Deputy leadership candidates support gay hate law

A protester holds a rainbow flag outside the Houses of Parliament in central London on June 3, 2013, as protesters gather in support of same-sex marriage exclusive

Peter Hain, the Secretary of State for Northern Ireland and Wales, has said he would personally support new legislation outlawing incitement to homophobia.

In an interview with, Mr Hain said that the government must make sure there are no hate crimes against any group in the UK.

When asked if he would support specific legislation covering sexual orientation, he replied:

“I do not know if this has come on to the government agenda, if you are asking for my personal view of this the answer is yes.”

In January Home Office minister Tony McNulty vowed to review homophobic incitement laws amid calls for anti-gay remarks to be made illegal.

Speaking exclusively to, Mr McNulty said that the issue is under review and vowed that once religious and racial incitement laws are implemented it will then be easier to see how to follow up with a law against homophobic harassment.

Other candidates for Deputy Leader of the Labour party have also supported calls for a new law.

A campaign spokesman for Education Secretary Alan Johnson told

“Alan’s record on these issues is second to none. He put in place sexual orientation discrimination at the DTI and continues to make sure that the issue is centre stage at DfES. I am sure he would be in favour of such a law.”

Hazel Blears, Labour party chairman, commented:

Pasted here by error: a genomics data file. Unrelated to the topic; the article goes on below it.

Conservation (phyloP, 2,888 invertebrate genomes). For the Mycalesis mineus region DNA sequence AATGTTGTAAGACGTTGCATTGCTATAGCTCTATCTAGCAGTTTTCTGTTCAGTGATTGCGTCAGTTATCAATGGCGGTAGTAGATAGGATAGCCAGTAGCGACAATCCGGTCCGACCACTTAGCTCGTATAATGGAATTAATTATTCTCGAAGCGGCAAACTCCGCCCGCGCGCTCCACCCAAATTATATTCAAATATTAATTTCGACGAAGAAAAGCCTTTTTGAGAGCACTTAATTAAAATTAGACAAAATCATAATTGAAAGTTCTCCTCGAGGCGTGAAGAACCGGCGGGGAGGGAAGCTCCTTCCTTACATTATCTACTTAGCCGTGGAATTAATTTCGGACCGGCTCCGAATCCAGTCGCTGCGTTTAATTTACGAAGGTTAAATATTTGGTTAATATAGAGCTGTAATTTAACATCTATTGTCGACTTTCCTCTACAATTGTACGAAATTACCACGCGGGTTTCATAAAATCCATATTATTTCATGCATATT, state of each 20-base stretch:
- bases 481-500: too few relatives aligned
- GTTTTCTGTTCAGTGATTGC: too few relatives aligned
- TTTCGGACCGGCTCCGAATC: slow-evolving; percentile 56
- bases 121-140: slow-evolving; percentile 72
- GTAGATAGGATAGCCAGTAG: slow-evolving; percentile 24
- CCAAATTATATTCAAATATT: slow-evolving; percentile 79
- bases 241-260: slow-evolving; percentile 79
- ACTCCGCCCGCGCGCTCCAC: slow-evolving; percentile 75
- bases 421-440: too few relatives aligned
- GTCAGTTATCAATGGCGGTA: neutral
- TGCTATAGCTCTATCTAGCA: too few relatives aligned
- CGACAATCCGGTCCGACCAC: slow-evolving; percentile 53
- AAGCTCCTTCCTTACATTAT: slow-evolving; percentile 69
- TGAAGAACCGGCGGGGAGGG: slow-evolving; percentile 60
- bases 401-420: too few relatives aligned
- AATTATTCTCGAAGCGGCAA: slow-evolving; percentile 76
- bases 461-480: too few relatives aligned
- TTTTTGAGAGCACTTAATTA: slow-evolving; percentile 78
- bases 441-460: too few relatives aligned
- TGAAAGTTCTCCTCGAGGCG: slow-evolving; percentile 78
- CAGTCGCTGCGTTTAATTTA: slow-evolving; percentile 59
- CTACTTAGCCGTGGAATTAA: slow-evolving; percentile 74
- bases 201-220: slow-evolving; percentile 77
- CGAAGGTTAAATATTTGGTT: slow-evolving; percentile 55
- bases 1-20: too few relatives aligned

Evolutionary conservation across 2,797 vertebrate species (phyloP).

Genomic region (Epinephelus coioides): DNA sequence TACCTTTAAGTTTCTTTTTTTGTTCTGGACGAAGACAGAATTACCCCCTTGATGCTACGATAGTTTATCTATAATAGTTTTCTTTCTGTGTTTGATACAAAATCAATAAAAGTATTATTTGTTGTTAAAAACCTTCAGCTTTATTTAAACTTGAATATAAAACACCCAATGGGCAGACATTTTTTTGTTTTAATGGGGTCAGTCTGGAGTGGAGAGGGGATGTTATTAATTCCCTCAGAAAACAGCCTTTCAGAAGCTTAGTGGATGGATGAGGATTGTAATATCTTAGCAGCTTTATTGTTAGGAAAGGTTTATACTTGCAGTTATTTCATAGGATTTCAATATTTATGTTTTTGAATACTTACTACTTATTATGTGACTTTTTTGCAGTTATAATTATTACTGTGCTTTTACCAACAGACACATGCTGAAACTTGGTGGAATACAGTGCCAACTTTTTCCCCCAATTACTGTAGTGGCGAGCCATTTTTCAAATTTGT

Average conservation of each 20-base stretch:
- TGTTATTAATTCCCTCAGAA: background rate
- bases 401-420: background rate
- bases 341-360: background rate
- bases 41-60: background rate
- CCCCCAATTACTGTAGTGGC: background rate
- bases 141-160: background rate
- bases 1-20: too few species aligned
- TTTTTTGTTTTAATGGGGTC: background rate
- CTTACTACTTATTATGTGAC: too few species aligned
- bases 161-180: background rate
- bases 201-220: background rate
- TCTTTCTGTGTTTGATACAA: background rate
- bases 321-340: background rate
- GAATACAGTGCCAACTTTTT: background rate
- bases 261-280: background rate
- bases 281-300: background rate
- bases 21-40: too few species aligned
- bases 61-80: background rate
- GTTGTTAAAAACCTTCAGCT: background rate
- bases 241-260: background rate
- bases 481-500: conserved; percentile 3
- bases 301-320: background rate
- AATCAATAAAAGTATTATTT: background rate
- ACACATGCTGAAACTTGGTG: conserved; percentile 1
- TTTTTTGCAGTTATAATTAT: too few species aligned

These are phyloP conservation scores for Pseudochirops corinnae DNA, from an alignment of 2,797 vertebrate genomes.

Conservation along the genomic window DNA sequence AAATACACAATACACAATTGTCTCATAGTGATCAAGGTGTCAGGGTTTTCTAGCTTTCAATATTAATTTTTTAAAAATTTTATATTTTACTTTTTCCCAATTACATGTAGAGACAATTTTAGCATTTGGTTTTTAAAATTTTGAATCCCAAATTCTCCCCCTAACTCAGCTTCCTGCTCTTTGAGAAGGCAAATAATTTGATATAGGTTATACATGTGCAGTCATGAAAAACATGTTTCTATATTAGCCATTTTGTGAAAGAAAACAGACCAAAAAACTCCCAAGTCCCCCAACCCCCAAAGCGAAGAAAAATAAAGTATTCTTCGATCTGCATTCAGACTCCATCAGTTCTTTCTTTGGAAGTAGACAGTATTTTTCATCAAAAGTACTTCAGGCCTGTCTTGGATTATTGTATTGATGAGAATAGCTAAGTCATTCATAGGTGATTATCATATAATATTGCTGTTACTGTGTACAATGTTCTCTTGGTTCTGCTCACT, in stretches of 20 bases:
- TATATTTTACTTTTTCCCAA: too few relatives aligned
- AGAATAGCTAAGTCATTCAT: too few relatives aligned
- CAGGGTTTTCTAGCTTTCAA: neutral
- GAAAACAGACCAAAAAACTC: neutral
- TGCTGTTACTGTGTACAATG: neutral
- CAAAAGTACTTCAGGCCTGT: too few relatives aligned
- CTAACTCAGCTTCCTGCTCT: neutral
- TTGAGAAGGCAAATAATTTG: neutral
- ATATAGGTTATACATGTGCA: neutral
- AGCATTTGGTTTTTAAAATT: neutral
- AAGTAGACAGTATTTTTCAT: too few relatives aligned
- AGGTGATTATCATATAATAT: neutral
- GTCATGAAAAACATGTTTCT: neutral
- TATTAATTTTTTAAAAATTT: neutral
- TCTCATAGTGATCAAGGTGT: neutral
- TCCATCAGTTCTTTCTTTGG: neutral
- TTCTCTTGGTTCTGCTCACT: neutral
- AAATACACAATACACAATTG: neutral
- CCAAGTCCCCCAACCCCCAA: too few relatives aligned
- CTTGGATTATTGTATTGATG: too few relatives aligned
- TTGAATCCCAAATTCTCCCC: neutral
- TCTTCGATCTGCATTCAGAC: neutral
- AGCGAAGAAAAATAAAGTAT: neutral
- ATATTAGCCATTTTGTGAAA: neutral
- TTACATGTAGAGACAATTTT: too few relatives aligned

“A specific new offence of incitement to homophobic violence is one way forward. I would add the need for better support for victims, more training for police in dealing with homophobic crimes, and specialist prosecutors within the legal system.

“As a Home Office Minister, I introduced the requirement for the police to record homophobic incidents to help the police to tackle homophobic attacks and abuse by targeting resources.”

A spokesman for Justice Minister Harriet Harman told that she would support legislation against homophobic incitement.

At present, anti-gay remarks can be brought under Public Order Offences, as seen in the conviction of Conservative councillor Peter Willows in Brighton last year after he described gay people as paedophiles.

Gay equality organisation Stonewall welcomed the support for a new law on homophobic incitement.

“Stonewall has been calling for a new offence and it’s really encouraging that so many of the senior politicians within the government are supporting it,” said Alan Wardle, director of public and parliamentary affairs.

“We look forward to the new Criminal Justice Bill to bring this forward.”